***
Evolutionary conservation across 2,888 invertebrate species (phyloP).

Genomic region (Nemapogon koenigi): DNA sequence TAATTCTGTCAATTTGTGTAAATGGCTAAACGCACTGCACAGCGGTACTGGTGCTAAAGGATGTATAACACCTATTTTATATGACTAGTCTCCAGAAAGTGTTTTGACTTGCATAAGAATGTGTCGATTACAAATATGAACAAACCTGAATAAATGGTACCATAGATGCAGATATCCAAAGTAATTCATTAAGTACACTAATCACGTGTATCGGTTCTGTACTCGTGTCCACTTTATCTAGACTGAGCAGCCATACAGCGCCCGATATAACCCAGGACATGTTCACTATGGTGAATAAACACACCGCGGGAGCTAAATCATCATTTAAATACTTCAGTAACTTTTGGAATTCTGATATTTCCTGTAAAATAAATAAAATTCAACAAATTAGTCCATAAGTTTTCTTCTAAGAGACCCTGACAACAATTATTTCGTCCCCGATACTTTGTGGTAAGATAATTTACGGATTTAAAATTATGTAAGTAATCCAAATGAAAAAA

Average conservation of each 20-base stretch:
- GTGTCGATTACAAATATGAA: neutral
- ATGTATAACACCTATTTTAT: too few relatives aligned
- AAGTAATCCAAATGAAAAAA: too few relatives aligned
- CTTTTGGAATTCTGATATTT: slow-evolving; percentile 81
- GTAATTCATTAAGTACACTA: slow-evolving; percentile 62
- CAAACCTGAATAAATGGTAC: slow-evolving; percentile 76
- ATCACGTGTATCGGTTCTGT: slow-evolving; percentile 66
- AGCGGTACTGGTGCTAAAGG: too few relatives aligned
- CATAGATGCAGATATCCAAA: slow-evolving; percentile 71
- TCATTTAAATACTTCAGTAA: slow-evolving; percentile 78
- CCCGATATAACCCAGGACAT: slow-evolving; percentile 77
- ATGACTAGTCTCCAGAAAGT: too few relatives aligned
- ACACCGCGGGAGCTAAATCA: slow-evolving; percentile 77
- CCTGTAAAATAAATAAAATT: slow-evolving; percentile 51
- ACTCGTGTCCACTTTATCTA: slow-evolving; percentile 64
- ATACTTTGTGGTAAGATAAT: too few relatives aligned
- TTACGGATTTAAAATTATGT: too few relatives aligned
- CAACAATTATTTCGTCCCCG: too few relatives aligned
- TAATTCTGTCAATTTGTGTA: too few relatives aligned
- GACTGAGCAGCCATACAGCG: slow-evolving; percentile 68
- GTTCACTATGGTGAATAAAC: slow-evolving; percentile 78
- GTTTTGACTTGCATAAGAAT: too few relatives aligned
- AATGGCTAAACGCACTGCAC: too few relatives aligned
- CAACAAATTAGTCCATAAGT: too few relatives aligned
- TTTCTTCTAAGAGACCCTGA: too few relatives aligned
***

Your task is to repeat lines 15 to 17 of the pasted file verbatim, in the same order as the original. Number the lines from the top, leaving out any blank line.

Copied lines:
- ATGACTAGTCTCCAGAAAGT: too few relatives aligned
- ACACCGCGGGAGCTAAATCA: slow-evolving; percentile 77
- CCTGTAAAATAAATAAAATT: slow-evolving; percentile 51